Last Thursday I met with the provost from Cisco College’s local campus, Richard Burdine from the Development Corporation of Abilene, and Jon Weidanz from TTU School of Pharmacy and the biotech firm Receptor Logic to discuss the new biotech certificate program recently approved for Cisco College. Our goal was to see how our individual entities could cooperate to help build a biotech workforce in Abilene sufficient to support the growing biotech industry here. Topics discussed were equipment needs and labspace for the new program, an articulation agreement between Cisco’s biotech certificate and McMurry’s biomedical science program, internship possibilities in town, and a general update on the infrastructure being developed for recruiting additional biotech companies.
So what was the outcome? I promised to take a quick inventory of unusued equipment at McMurry and see if we had some items that might be useful to them. For instance, I know we have a sequencing gel that is no longer needed because of our Li-COR DNA sequencer, and I know we have a biological safety cabinet that is no longer needed downstairs and appears to be unneeded upstairs either. There may be other items here and there we can add in from their list. Secondly, I’m in conversation with our faculty about how the Cisco courses fit with our offerings to develop an articulation agreement that will give Cisco’s certified biotech graduates a head-start on a four-year degree at McMurry. And, we’ve continued to solidify the BIMS program as the premiere program for producing bachelors’ prepared biotech employees.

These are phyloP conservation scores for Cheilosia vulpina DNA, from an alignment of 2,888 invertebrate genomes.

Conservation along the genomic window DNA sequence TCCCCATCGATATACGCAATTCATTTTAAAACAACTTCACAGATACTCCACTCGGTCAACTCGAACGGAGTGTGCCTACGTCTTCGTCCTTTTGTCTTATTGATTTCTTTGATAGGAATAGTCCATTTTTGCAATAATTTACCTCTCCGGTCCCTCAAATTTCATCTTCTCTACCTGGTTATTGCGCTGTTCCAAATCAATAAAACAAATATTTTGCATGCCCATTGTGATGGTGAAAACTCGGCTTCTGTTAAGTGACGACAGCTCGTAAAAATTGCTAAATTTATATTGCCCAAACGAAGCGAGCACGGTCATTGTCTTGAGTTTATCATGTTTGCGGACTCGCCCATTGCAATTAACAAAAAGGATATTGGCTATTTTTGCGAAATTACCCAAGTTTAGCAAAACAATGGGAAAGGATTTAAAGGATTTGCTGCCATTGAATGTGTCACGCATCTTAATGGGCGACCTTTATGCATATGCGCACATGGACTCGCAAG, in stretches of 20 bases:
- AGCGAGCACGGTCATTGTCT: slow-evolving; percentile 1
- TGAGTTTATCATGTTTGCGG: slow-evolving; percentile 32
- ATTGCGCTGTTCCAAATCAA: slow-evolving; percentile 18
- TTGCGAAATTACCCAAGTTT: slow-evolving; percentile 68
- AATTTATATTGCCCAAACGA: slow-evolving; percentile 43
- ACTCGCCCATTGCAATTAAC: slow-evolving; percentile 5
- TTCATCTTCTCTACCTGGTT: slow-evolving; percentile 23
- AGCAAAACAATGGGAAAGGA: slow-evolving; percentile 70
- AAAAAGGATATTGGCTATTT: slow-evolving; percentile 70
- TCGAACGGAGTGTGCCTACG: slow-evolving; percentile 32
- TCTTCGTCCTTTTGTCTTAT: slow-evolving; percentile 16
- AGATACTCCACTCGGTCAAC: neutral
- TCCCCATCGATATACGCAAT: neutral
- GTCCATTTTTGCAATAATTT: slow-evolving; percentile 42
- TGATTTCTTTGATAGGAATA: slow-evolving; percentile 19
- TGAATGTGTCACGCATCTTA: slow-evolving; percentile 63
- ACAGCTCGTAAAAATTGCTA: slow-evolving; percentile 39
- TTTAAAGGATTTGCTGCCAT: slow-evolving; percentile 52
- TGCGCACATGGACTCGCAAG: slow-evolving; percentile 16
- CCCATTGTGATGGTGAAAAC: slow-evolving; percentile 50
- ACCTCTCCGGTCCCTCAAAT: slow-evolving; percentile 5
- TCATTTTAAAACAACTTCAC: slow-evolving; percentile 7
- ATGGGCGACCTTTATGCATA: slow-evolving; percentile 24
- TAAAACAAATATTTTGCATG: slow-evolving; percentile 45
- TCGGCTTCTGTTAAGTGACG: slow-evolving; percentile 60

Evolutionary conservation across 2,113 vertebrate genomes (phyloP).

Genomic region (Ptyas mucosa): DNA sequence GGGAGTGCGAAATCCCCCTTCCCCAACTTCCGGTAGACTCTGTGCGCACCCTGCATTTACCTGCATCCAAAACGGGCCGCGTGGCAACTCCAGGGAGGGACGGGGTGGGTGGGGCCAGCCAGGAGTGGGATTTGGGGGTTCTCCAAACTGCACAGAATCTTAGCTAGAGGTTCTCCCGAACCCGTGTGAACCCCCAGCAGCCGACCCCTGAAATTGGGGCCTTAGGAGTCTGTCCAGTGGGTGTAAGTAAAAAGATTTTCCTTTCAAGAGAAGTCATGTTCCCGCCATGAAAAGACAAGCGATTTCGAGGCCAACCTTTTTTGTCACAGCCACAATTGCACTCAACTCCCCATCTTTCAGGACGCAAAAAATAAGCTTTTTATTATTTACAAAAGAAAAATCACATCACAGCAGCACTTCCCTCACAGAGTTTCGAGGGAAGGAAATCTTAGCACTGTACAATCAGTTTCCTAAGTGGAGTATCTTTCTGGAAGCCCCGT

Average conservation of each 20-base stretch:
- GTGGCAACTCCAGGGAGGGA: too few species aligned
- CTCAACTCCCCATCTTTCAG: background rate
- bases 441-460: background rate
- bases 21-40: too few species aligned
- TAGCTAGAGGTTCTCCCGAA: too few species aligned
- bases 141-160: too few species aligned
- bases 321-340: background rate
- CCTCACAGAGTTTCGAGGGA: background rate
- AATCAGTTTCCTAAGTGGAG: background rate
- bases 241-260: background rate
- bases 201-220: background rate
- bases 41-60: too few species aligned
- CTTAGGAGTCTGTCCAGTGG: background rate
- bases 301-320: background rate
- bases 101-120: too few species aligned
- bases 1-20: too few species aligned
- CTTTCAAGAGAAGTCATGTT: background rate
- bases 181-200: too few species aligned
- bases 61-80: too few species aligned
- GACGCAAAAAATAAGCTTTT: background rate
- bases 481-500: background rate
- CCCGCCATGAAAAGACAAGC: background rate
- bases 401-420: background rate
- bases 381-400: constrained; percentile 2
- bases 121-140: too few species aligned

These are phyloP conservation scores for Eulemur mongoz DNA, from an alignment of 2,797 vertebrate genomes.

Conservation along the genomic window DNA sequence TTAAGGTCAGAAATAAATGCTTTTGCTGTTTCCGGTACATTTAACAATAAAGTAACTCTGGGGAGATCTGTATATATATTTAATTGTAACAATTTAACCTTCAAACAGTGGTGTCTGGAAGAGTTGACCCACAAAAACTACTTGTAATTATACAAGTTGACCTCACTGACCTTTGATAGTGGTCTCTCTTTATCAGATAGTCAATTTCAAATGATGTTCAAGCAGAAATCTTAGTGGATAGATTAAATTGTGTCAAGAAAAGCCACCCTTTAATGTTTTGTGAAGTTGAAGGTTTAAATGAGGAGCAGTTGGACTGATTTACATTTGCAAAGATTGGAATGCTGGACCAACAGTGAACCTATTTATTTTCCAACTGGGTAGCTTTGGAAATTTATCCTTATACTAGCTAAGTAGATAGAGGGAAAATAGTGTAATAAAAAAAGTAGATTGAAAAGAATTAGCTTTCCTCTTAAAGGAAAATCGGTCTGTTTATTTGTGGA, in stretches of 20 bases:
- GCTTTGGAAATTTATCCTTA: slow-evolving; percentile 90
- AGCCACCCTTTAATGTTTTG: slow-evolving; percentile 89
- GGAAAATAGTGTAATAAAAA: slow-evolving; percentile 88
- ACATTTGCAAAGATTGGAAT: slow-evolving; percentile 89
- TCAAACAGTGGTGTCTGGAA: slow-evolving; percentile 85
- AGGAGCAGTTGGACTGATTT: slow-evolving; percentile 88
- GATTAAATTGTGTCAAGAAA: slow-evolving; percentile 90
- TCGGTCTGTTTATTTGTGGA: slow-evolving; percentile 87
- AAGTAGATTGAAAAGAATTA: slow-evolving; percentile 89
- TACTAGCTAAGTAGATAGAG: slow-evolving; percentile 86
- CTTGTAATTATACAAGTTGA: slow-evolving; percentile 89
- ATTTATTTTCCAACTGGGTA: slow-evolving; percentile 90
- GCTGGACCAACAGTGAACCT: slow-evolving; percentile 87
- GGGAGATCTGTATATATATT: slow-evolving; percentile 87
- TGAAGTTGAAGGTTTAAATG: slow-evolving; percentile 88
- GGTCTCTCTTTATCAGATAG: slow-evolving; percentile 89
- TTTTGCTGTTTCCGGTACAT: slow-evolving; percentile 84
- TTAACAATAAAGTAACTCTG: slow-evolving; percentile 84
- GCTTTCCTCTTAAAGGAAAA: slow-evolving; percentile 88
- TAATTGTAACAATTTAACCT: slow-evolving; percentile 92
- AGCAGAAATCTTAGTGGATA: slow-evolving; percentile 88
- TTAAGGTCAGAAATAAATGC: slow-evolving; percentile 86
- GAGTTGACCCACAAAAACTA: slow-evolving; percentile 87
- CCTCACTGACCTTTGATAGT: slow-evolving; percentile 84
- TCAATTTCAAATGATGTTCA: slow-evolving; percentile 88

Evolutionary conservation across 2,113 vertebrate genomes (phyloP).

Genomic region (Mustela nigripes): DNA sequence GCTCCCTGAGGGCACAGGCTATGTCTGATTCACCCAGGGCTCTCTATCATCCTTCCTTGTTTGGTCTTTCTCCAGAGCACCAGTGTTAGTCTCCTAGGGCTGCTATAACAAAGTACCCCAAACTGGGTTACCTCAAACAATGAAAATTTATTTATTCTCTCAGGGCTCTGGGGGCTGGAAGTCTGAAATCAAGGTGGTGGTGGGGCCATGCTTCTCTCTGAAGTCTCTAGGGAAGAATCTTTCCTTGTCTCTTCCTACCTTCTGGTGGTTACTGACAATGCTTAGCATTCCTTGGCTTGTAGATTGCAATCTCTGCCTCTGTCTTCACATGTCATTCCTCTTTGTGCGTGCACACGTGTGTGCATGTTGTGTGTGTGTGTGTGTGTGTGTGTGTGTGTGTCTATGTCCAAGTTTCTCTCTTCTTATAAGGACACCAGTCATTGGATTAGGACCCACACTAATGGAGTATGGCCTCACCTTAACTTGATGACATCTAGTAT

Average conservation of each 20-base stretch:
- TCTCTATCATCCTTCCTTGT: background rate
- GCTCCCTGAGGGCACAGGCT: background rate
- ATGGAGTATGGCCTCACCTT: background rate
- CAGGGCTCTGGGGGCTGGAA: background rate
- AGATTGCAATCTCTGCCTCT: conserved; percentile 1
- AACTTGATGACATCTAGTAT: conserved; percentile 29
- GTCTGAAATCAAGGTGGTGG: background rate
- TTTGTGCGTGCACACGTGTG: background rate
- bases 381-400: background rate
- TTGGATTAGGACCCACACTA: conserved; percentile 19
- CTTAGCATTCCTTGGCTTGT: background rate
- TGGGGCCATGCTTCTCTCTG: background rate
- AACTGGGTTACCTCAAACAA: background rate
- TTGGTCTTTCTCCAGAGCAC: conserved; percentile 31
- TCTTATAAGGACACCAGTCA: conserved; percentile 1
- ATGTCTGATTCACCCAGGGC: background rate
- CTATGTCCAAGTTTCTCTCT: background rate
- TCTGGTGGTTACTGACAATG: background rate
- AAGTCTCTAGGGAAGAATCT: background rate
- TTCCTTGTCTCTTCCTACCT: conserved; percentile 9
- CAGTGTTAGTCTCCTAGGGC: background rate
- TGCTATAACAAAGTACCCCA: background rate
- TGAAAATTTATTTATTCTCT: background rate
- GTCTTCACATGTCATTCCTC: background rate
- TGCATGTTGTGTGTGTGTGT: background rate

Another meeting is set for next month – I’ll give a further update then.
Week before last I met with Dr. Jon Weidanz to discuss biotech issues in Abilene and ways our BIMS program can contribute to building a biotech workforce in west Texas. These meetings occur with relative frequency, as he and I share a vision for how McMurry BIMS students can become biotech leaders for America’s future.
Here are some things we see in Abilene’s future for biotech: